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carl copas

posted September 21, 2007 at 2:35 pm


Squeaky,
thank you for your input on this issue. Finally, someone who actually works in the field and knows what they’re talking about.



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Polewalker

posted September 21, 2007 at 3:05 pm


Back to S. Fred Singer, Professor Emeritus of Environmental Sciences, University of Virginia. I did a poor job of quoting him. Here is one full paragraph from the same article I previously mentioned: “Likewise, only about a dozen members of the governing board voted on the “consensus statement” on climate change by the American Meteorological Society (AMS). Rank and file AMS scientist never had a say, which is why so many of them are now openly rebelling. Estimates of skepticsm within the AMS regarding man-made global warming are well over 50 percent.”
One point to all this is that the societal, political and economic ramifications of the current rush-to-judgment are huge. Read the IMPRIMIS for yourself. It is full of much more pertinent information and data.



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Diana Rathburn

posted September 21, 2007 at 8:16 pm


“The Arctic has now lost about a third of its ice since satellite measurements began 30 years ago. At the moment, an area of ice the size of the United Kingdom melts each week.”
If we’ve lost about 1/3 of our Arctic ice in the last 30 years, and no cities are beginning to be submerged, no great calamities have taken place, etc; is it true that global warming WILL cause great catastrophes? Why haven’t we seen evidence of these catastrophes in these 30 years? Just curious…



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Don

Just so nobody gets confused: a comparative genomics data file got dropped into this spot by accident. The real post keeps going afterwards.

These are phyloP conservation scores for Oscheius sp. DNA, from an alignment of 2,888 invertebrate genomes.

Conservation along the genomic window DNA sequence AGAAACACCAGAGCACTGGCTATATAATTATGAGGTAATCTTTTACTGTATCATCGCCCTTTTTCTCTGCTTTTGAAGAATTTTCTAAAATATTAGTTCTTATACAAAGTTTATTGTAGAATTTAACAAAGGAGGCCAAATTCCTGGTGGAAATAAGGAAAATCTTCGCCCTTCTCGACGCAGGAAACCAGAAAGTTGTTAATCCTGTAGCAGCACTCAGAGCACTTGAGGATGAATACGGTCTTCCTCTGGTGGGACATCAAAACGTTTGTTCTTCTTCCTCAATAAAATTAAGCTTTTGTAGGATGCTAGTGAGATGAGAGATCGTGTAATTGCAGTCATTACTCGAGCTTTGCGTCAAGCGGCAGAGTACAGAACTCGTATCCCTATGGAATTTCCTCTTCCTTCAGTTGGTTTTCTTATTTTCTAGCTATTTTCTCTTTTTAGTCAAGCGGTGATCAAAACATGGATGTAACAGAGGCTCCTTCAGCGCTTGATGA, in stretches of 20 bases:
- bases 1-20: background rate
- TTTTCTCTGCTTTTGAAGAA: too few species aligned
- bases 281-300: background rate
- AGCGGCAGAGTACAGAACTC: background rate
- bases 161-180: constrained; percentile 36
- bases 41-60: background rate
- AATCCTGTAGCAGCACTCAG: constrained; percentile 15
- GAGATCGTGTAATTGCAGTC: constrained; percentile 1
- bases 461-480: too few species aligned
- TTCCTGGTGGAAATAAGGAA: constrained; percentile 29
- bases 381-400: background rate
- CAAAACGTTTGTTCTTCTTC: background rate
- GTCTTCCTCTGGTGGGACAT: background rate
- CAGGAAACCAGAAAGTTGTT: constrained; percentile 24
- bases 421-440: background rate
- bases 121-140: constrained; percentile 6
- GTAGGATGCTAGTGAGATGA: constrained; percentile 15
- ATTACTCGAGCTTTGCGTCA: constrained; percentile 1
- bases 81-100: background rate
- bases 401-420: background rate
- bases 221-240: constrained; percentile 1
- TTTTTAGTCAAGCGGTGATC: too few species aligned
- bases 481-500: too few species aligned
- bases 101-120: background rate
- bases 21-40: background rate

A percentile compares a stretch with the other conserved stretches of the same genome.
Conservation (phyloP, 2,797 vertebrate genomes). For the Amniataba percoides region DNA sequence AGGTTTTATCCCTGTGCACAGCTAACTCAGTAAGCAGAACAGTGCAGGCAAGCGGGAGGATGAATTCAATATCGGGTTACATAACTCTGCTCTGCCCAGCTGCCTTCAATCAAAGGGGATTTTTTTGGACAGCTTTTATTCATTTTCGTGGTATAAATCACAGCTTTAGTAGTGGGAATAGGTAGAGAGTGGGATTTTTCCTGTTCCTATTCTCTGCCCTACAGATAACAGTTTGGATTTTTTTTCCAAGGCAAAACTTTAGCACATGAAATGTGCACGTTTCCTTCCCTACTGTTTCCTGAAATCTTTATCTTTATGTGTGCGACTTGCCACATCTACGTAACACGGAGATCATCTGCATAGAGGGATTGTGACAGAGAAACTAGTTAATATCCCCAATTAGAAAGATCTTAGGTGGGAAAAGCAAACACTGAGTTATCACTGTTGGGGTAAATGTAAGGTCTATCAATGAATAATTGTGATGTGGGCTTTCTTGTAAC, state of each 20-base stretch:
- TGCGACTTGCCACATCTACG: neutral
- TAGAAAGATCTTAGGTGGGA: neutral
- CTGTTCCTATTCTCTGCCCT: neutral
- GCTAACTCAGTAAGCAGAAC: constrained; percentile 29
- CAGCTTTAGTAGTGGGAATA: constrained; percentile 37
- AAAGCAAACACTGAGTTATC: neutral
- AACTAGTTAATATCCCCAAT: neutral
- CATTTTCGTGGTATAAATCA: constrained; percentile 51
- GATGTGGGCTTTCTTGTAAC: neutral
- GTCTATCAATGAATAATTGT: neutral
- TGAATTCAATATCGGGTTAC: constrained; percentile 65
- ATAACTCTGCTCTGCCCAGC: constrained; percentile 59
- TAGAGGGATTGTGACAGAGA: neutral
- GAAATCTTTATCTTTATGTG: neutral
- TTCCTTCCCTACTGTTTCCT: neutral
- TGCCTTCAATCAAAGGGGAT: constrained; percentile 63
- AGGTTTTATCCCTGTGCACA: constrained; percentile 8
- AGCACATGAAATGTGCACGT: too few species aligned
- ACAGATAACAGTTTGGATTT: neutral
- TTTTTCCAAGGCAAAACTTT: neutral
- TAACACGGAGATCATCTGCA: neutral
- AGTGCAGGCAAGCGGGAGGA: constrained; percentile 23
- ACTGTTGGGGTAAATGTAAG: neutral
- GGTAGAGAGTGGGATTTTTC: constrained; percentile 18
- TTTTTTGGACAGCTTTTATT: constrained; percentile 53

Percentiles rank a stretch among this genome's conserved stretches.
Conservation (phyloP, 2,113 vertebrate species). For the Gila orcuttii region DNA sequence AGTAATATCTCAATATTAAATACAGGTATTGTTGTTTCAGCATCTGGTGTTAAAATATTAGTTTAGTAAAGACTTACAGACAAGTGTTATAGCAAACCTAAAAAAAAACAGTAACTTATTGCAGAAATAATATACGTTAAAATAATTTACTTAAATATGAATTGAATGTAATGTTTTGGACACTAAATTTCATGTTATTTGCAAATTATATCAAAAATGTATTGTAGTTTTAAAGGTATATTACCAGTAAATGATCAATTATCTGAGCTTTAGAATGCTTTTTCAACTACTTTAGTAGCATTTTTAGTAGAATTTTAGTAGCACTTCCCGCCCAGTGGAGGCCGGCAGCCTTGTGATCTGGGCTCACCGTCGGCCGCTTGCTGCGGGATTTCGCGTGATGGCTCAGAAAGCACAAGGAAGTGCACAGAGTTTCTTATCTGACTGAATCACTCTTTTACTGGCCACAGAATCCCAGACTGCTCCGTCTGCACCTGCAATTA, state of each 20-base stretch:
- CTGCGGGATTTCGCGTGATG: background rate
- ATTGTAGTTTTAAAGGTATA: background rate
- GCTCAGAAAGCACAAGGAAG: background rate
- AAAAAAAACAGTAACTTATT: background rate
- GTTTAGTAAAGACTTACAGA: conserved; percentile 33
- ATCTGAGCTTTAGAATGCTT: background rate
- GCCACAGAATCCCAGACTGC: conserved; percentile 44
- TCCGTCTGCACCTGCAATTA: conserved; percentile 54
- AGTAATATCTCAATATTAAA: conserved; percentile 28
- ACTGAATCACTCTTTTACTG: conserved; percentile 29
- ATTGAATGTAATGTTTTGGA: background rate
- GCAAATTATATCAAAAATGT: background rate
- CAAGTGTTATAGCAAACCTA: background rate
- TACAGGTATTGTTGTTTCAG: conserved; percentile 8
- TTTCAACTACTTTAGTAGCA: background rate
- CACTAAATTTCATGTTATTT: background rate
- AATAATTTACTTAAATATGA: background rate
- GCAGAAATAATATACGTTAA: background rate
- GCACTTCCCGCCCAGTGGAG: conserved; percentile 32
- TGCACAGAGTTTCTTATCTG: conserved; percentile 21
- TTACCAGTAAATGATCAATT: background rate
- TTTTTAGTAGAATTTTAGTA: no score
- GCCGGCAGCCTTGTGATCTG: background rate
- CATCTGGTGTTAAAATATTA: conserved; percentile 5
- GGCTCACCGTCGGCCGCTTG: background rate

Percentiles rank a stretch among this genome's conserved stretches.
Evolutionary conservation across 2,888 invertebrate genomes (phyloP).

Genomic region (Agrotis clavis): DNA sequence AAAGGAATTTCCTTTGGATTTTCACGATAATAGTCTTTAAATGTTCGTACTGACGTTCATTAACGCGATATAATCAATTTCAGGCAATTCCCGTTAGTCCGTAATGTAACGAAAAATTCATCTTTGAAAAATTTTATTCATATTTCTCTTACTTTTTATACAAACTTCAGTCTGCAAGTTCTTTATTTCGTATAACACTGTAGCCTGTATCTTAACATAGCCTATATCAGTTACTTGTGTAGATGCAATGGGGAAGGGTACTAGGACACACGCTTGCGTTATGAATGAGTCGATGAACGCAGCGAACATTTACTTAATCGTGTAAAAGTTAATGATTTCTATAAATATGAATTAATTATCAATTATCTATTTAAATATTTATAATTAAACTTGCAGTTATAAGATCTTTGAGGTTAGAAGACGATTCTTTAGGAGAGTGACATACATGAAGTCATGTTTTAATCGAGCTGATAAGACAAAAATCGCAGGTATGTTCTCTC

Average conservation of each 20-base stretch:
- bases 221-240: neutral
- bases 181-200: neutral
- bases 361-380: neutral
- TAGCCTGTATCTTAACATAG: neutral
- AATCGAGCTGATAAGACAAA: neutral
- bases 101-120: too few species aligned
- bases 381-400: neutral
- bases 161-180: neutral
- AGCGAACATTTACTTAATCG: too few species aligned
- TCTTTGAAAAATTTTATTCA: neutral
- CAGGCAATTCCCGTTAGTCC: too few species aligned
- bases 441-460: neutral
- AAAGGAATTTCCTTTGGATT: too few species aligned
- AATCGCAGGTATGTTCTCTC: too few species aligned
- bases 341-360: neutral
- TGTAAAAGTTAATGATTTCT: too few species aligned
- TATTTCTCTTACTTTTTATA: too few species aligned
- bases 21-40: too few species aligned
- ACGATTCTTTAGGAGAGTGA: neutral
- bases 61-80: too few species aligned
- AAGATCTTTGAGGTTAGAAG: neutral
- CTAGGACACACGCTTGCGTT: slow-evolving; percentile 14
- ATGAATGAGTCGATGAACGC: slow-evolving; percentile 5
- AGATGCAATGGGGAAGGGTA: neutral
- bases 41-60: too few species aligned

posted September 24, 2007 at 7:39 am


Diana:
I’m not a scientist, so what I write here stands to be corrected. But the northern polar ice cap floats in the Arctic Ocean; it’s not located on any land mass like the southern ice cap is(Antarctica). As you know with ice cubes, water expands when it freezes. So when Arctic ice melts, it displaces less physical space than it did when frozen. So naturally, ice that floats in the ocean will not cause the sea levels to rise when it melts.
The ice fields of Greenland and Antarctica are also melting. This ice sits on land, so sea levels will rise as it melts. Evidence of an impending catastrophe have indeed been noticed in this case.
But don’t take my word for it. Read the scientific literature. Become informed.
Peace,



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Pamela Rice

posted September 25, 2007 at 9:32 am


I hope that Step-Up does not neglect to publicize the biggest way that humans today contribute to global warming. A U.N. report, “Livestock’s Long Shadow,” pointed out that all the world’s livestock contribute more to global warming than all the world’s transport vehicles, which means along with all the other lifestyle changes in our lives, we need to eat lower on the food chain, that is, eat less meat.